R.H. Tawney and His Times: Socialism as Fellowship
by Ross Terrill
Harvard University Press, 373 pp., $15.00
Doctor Johnson once said that “if a man were to go by chance at the same time with Burke under a shed, to shun a shower, he would say—’this is an extraordinary man.’ ” With Tawney, too, a chance encounter was enough to make it plain that he was a man of remarkable intelligence and intense moral passion. His writing confirms this. There are the three historical works, The Agrarian Problem in the Sixteenth Century (1912), Religion and the Rise of Capitalism (1926), and Business and Politics under James I (1958); two fine works on political ethics, The Acquisitive Society (1920) and Equality (1931); Land and Labour in China (1932); and a multitude of shorter writings on politics, education, economic history, including a number of characteristically generous prefaces to the work of other men. His 1941 article in the Economic History Review, “The Rise of the Gentry, 1558-1640,” started a controversy that continues to reverberate.
All this explains the honorary doctorates that came his way in later life—Tawney always refused to take his Master’s degree at Oxford, on the ground that it represented no more than a trifling amount of seniority and the payment of a fee, and as a BA he remained a junior member of his university and technically subject to proctorial discipline. He once remarked that he only realized he was a great man when he was away from England.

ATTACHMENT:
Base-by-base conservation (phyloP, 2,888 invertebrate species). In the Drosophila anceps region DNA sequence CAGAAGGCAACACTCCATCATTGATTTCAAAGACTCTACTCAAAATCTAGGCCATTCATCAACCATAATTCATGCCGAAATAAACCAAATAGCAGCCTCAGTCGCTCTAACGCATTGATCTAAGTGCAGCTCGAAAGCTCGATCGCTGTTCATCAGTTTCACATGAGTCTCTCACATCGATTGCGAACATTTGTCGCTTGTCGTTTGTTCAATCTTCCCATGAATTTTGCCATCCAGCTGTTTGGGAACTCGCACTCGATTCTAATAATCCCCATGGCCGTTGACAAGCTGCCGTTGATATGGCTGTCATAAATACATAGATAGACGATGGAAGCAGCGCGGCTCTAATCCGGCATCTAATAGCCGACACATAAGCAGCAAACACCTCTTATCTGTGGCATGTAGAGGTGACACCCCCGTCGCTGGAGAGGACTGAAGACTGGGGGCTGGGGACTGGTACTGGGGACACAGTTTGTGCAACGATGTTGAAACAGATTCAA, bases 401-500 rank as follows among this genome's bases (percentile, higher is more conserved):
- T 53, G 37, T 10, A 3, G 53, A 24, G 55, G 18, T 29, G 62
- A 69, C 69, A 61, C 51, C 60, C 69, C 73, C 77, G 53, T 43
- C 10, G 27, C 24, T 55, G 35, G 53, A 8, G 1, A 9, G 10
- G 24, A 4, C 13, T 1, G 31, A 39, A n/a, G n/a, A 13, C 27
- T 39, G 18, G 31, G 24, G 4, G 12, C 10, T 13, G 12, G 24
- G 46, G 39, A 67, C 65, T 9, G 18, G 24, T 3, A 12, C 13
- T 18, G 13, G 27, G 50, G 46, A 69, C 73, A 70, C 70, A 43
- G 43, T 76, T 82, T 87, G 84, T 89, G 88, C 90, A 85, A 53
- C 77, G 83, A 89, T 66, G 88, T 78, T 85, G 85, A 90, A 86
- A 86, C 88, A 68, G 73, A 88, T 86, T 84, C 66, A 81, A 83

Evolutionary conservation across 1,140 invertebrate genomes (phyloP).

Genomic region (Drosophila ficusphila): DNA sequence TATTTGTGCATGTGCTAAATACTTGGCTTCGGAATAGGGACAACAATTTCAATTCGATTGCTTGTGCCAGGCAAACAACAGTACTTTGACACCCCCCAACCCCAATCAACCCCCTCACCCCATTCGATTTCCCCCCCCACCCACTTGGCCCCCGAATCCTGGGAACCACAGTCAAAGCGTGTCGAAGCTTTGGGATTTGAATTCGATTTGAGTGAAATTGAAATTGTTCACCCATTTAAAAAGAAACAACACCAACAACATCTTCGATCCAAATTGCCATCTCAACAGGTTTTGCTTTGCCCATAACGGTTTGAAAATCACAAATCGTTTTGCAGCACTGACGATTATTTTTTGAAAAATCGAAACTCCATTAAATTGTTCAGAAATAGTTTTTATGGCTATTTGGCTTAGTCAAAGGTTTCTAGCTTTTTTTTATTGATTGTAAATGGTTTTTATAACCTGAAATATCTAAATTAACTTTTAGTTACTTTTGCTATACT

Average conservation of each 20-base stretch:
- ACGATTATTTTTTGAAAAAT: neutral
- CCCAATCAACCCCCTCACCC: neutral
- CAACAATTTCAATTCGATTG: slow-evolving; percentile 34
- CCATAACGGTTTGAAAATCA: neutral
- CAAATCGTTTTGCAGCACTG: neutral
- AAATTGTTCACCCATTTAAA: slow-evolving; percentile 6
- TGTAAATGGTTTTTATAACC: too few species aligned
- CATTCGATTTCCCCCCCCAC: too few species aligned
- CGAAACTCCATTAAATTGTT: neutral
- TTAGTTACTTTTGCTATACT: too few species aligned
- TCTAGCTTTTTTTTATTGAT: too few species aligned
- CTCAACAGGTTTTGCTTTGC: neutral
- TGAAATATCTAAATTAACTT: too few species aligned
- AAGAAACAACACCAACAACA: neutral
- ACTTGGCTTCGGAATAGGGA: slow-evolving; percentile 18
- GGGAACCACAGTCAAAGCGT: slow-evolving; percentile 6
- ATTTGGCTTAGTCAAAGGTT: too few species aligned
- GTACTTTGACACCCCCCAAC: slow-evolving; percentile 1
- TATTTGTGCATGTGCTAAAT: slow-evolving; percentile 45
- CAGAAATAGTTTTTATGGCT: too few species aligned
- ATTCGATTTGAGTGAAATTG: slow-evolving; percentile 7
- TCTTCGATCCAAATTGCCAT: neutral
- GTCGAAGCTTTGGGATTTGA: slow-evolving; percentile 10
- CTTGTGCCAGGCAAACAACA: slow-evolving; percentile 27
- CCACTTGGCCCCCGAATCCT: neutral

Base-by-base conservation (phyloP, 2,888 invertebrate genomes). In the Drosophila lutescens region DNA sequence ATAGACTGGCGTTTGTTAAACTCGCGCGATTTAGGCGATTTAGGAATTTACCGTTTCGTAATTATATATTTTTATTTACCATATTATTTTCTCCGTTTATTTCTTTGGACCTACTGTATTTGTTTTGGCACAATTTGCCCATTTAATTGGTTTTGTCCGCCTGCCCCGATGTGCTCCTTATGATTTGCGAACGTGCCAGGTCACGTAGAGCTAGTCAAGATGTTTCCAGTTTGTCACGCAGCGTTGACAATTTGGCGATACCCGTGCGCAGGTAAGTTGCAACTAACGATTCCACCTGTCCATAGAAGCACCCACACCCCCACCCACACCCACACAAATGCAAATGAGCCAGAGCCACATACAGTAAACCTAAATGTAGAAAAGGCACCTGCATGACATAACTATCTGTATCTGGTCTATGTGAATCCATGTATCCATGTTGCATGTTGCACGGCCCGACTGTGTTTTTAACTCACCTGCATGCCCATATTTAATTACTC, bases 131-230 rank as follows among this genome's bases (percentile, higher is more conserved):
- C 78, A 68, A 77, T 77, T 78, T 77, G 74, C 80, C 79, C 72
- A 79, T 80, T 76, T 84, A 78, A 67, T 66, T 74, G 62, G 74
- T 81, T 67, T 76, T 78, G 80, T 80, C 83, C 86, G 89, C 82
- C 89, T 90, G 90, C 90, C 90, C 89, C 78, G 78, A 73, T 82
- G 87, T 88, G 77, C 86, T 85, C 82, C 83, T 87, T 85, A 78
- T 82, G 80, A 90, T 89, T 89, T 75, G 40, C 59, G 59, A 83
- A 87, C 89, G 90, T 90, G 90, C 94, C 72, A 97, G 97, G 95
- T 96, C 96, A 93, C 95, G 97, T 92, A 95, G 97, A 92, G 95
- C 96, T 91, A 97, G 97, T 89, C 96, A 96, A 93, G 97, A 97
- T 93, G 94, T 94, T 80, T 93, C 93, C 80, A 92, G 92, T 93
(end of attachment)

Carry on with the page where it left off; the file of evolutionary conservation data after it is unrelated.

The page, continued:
On the whole the flavor of the man comes through the writing. Here is a passage from Equality.
…who does not know that to approach the question of economic equality is to enter a region haunted, not, indeed, “by hobgoblins, satyrs, and dragons of the pit,” yet by a host of hardly less formidable terrors—”doleful voices and rushings to and fro,” and the giant with a grim and surly voice, who shows pilgrims the skulls of those whom he has already despatched, and threatens to tear them also in pieces, and who, unlike Bunyan’s giant, does not even fall into fits on sunshiny days, since in his territory the sun does not shine, and, even if it did, he would be protected against the weaknesses that beset mere theological ogres by the inflexible iron of his economic principles?
The sustained note of irony is there, a somewhat Latinate style, the ability to marshal a longish sentence, the reference to a loved English classic—loved by Tawney and loved by generations of common men—all these express Tawney’s special character. He is a product of Rugby and Balliol, a gentleman, a scholar; but from very early in his career, from his first venture into working-class education in Lancashire and the Potteries, he knows himself to be committed to sustaining the causes that will (he hopes and expects) pull down the mighty from their seats and exalt the humble and meek. To use these particular words to illustrate Tawney’s view of his calling is entirely appropriate, for Tawney was a Christian who thought …